Welcome to the ICS Mentorship Programme!
The ICS has established a list of individuals who are willing to serve as mentors. Using the list just identify and approach the mentor of your choice. After the mentor’s agreement, you can establish a relationship and discuss expectations. The rest is then over to you!
The strategic aim of the ICS is “to be the global home of science and clinical education for LUTS, Incontinence and Pelvic Floor Disorders”. The mentorship programme is designed to provide early career professionals linked with the ICS, guidance in planning their scientific and clinical career, leadership development, specific instruction on designing, conducting and submitting academic work, and pursuing and providing suitable educational programmes. A structured mentorship programme within the ICS will complete the strategic aim of the society - well equipped with internationally renowned experts in LUTS, Incontinence, and Pelvic Floor Disorders - by mentoring young colleagues around the world to foster the best science and clinical education possible around the world.
Search the list of current ICS mentors
Become a mentor here
Early career professionals and professionals at various levels of expertise deriving from less developed medical educational infrastructure.
Exclusive to ICS Members
Both the mentor and the mentee need to be ICS members
What is a mentorship programme?
A mentor may share with a mentee information about his or her own career path, as well as provide guidance, motivation, emotional support, and role modeling. A mentor may help with exploring careers, setting goals, developing contacts, and identifying resources. The mentor may provide hands-on guidance with academic work, writing, or presentation style in some cases. The mentor role may change as the needs of the mentee change. In a digitalized world, mentorship can easily be implemented by online communication. Formal meeting during annual or regional ICS meetings is an expectation of the Mentorship programme. While the mentor invests his or her time to help, the mentee must also participate and actively pursue learning. The minimum time investment is one hour per year. Time expectations should be clear from the beginning.
Role of the mentor
• Takes a long-range view of the mentee’s growth and development.
• Helps the mentee to see the destination and adjusts level of detail to needs, style of mentor, and time available.
• Offers encouragement and constructive criticism.
A Mentor Does Not
• Function as an advocate of the mentee in the society’s environment.
• Tell the mentee how to do things.
• Take responsibility for mentee’s success or failure.
The American Psychological Association lists characteristics of effective mentoring to include "the ability and willingness” to:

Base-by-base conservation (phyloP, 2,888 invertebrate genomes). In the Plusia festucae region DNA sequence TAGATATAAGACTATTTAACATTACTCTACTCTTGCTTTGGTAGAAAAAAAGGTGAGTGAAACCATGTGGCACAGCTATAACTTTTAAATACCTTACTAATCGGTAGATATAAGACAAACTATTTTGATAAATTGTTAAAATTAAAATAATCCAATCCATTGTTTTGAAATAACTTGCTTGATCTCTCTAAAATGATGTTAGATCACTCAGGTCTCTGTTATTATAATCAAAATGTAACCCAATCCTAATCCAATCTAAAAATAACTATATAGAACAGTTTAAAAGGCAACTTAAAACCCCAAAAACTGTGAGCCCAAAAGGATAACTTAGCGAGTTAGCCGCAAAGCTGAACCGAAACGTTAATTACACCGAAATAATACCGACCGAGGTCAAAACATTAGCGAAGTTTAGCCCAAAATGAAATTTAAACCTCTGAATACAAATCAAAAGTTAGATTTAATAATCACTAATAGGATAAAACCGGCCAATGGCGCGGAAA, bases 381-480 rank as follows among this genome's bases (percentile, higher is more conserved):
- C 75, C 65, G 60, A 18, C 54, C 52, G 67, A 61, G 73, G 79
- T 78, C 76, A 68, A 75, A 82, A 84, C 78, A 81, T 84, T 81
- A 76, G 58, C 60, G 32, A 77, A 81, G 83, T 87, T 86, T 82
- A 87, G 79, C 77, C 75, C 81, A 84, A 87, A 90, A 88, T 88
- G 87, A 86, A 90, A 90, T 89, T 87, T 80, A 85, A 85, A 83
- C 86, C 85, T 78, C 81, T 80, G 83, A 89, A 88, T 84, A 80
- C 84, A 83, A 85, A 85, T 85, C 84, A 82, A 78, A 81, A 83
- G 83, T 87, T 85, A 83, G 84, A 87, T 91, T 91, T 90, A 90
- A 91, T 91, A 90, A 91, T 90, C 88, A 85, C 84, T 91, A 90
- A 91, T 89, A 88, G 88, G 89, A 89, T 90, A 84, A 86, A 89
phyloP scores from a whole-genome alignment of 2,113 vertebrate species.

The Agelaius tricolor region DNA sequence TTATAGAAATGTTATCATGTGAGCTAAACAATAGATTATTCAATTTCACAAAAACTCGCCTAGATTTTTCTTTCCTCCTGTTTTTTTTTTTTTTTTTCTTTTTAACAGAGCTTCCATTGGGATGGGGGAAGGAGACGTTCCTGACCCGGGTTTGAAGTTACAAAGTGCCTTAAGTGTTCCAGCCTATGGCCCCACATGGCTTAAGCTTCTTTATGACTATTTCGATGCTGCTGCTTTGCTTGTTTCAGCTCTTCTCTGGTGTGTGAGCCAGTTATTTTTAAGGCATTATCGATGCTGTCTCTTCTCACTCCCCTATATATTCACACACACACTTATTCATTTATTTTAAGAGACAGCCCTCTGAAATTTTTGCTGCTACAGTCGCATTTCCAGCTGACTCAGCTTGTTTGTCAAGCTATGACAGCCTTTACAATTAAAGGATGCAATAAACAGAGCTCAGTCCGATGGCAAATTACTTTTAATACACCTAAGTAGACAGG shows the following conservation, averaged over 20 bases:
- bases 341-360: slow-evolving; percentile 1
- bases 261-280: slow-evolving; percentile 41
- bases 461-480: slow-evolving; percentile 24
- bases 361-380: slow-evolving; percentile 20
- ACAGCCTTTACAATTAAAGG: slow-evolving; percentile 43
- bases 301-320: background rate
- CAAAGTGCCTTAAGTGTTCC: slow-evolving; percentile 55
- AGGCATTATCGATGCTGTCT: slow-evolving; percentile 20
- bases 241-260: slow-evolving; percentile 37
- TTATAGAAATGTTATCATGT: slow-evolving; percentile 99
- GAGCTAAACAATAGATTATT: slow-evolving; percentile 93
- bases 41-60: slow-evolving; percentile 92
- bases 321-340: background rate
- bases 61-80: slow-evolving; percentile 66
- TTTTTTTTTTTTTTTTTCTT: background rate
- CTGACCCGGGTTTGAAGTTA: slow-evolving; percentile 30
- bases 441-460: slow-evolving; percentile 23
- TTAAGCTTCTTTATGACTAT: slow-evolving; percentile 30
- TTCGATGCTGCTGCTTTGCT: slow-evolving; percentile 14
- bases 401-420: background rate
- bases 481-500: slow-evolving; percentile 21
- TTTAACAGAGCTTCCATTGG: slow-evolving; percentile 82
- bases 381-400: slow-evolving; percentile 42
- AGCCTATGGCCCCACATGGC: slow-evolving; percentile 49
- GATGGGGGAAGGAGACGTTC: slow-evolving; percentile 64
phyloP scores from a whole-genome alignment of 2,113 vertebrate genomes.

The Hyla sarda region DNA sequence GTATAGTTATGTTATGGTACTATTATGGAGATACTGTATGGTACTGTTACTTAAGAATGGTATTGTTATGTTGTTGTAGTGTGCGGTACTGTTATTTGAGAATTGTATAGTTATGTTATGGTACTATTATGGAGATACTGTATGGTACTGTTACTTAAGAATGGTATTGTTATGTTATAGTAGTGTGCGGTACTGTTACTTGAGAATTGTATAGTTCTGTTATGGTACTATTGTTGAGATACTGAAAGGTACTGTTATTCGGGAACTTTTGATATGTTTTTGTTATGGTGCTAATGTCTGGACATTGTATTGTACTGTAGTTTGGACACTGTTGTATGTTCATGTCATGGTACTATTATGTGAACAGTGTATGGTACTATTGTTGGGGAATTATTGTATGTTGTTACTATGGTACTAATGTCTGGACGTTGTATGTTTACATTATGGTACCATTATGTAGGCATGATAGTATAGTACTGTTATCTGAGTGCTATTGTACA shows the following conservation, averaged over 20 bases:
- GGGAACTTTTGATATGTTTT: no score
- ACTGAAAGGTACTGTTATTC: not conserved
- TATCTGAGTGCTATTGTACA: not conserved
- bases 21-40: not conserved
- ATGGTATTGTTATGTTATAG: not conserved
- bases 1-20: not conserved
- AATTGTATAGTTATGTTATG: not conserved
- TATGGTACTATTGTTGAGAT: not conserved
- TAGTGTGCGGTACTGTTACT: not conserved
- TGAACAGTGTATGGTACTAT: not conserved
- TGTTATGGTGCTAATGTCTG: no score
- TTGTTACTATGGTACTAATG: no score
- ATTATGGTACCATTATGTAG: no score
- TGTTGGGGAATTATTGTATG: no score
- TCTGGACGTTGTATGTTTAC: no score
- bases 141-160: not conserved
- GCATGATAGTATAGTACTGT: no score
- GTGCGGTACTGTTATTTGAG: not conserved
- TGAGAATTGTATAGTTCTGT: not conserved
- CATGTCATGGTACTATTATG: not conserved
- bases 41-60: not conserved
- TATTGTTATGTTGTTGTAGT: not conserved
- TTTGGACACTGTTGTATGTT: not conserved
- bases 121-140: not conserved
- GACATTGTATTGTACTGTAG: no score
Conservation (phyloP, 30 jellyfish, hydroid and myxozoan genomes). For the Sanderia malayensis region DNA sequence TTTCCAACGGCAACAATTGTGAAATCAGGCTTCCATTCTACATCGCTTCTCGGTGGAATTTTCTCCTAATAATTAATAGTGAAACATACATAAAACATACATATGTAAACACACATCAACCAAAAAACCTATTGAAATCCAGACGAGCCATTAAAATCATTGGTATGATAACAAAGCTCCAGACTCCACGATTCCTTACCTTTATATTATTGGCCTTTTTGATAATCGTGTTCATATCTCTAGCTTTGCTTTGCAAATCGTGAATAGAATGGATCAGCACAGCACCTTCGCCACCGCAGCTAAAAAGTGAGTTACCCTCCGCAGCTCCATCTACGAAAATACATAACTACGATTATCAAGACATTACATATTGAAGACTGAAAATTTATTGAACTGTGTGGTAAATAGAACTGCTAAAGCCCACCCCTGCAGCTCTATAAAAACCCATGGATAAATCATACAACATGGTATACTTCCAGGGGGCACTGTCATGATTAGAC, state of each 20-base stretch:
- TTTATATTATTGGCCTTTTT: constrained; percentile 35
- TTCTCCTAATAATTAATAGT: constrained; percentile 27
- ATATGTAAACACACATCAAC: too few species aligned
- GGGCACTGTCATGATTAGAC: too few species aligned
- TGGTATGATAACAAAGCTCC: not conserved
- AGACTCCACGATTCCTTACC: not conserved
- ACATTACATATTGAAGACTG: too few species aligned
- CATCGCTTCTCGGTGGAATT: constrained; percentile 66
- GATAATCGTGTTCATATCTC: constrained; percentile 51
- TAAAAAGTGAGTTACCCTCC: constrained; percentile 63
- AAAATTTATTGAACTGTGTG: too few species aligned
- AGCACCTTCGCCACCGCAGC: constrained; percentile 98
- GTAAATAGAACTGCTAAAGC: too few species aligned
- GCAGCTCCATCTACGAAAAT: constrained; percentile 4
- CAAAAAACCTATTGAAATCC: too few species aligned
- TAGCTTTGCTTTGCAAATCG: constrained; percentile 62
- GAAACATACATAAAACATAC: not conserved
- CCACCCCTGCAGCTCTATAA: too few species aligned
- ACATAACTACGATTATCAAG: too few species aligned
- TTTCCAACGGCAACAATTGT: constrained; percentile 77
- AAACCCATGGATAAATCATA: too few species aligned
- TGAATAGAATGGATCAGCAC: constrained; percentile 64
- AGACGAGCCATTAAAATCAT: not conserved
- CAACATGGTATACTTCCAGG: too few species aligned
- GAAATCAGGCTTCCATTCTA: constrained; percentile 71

• value the mentee as a person;
• develop mutual trust and respect;
• maintain confidentiality;
• listen both to what is being said and how it is being said;
• help the mentee solve his or her own problem, rather than give direction;
• focus on the mentee's development and resist the urge to produce a “clone."
The Mentee's Responsibilities
• Being coachable and open to hearing positive and negative feedback.
• Openly ask for advice or critiques, be a good listener.
• To provide structure for the relationship, specify up front some initial career goals.
• Schedule communication with the mentor and keep the appointments faithfully.
• Keep track of the discussions with the mentor and follow up on the agreed steps when you meet.
How would a mentorship programme specifically apply to ICS activities?
• developing contacts within the ICS community
• provide guidance and identify resources within the ICS educational platforms (Institute and Committee pages, ICS publications, SOPs, Faculty Development Videos)
• provide motivation to actively participate in the ICS (committees, abstracts, workshops, Early Career events)
• provide guidance and motivation to present research at ICS events
• exploring careers within ICS affiliated trainers
• transferring mentee to new mentors if new direction becomes appropriate
• former committee members mentoring new members and guiding them through various tasks they might need to fulfill within the ICS community
• The ICS establishes a list of faculty individuals who are willing to serve as mentors
• The mentee identifies and approaches the mentor of his choice
• After the mentor’s agreement, they establish a relationship, discuss and compare expectations
Checklist for discussion at first meeting
• View of what a mentor relationship should be
• Time available for upcoming year
• Needs of Mentee presently
• Mentee’s Career goals
• Path of Mentor to present
• Mentor’s self view of offerings to Mentee
• Process for upcoming year
• Responsibility of each party
• Problem solving plans
In order to support your choice of mentor the ICS Education Committee have prepared these two videos from Elise De and Margot Damaser when speaking at the ICS Early Career Session in Philadelphia at ICS 2018. Elise is the current Chair of the committee and Margot previously spent 6 years on the committee. Their expertise and personal experience of selecting mentors, and being mentors will provide you with invaluable knowledge whilst seeking an ICS Mentor.